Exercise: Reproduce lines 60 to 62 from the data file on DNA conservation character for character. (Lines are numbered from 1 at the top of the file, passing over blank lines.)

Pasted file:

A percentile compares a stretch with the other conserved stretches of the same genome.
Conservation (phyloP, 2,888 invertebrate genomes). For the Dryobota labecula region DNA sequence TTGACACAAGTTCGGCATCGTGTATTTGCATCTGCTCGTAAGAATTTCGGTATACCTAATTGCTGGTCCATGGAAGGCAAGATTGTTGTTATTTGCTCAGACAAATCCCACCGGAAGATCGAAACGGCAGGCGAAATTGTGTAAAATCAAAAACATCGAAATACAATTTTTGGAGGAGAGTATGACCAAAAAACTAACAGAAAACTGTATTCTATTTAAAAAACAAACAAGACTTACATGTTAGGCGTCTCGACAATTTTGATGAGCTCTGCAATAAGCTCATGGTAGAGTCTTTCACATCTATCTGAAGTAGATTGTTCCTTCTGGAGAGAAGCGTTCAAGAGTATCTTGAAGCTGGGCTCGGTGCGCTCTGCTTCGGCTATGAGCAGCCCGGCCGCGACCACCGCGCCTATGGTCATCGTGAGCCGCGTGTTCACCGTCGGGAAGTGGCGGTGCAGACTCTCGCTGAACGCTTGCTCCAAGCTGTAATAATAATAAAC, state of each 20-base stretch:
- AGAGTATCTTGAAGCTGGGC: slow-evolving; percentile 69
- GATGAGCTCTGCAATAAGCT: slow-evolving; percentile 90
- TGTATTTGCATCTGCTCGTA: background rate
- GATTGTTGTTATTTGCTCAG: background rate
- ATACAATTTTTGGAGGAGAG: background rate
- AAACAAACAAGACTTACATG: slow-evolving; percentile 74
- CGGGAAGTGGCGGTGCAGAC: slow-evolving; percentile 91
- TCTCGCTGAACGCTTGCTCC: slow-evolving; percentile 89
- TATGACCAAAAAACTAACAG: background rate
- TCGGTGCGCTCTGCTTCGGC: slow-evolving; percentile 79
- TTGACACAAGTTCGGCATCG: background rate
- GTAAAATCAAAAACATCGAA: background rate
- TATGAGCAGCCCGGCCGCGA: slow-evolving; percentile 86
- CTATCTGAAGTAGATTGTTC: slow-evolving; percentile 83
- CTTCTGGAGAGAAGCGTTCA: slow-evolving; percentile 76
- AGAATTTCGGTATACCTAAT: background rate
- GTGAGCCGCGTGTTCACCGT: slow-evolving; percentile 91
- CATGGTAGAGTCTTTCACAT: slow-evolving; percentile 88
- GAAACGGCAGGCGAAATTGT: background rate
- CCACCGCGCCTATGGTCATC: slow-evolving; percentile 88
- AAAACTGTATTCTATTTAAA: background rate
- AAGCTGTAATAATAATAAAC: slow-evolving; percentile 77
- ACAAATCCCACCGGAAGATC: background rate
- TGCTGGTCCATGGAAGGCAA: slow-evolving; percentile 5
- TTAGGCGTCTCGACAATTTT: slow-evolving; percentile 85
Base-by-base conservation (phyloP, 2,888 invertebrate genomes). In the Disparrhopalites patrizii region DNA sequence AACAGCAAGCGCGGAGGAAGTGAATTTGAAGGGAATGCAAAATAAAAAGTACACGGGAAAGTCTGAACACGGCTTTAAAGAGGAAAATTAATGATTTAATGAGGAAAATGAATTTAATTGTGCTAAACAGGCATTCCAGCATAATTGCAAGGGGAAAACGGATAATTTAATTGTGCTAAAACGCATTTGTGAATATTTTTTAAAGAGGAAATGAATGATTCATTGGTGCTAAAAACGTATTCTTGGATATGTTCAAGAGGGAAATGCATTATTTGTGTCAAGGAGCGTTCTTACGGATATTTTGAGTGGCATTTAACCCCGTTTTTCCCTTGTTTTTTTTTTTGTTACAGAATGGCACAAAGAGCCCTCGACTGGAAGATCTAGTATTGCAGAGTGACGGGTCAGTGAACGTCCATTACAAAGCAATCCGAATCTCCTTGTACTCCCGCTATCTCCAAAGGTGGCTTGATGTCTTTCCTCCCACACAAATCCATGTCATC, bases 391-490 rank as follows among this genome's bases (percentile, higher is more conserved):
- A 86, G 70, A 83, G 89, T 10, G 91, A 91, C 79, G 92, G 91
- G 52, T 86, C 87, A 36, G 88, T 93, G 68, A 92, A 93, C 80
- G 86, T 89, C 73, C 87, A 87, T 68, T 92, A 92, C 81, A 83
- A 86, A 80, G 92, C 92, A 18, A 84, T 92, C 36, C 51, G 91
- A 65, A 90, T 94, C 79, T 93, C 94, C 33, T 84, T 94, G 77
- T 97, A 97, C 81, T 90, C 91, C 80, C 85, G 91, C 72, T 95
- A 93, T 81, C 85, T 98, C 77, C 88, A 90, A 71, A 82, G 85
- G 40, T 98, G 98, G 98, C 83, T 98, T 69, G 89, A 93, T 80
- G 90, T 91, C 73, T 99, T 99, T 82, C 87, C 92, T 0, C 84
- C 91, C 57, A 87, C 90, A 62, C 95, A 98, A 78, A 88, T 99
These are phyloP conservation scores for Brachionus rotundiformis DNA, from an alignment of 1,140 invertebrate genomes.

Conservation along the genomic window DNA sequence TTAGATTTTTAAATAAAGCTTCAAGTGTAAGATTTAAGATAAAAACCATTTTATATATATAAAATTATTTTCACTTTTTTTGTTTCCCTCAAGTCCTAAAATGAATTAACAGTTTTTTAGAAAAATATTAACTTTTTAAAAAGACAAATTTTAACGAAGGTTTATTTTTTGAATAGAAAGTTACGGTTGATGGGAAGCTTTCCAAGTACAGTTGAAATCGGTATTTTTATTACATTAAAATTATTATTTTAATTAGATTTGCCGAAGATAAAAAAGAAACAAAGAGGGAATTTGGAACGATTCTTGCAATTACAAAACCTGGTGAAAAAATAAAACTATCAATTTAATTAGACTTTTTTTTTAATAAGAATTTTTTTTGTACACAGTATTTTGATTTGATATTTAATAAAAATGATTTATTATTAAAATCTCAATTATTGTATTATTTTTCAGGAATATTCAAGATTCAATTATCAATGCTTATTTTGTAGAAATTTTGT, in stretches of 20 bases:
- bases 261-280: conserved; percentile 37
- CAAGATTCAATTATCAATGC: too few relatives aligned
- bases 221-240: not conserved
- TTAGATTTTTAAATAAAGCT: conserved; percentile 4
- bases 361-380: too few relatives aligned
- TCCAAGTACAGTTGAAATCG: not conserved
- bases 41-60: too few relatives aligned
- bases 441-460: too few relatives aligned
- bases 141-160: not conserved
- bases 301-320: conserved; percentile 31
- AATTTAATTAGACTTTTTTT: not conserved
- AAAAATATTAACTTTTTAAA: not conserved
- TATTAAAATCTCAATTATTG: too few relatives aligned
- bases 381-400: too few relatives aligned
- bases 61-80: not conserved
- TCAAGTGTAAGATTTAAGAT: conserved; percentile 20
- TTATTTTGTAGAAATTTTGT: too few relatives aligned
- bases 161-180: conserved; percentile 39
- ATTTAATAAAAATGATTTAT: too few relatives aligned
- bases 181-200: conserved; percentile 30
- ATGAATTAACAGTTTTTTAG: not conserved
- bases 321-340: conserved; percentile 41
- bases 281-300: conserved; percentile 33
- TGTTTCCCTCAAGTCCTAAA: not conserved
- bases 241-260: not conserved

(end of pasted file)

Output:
- bases 181-200: conserved; percentile 30
- ATGAATTAACAGTTTTTTAG: not conserved
- bases 321-340: conserved; percentile 41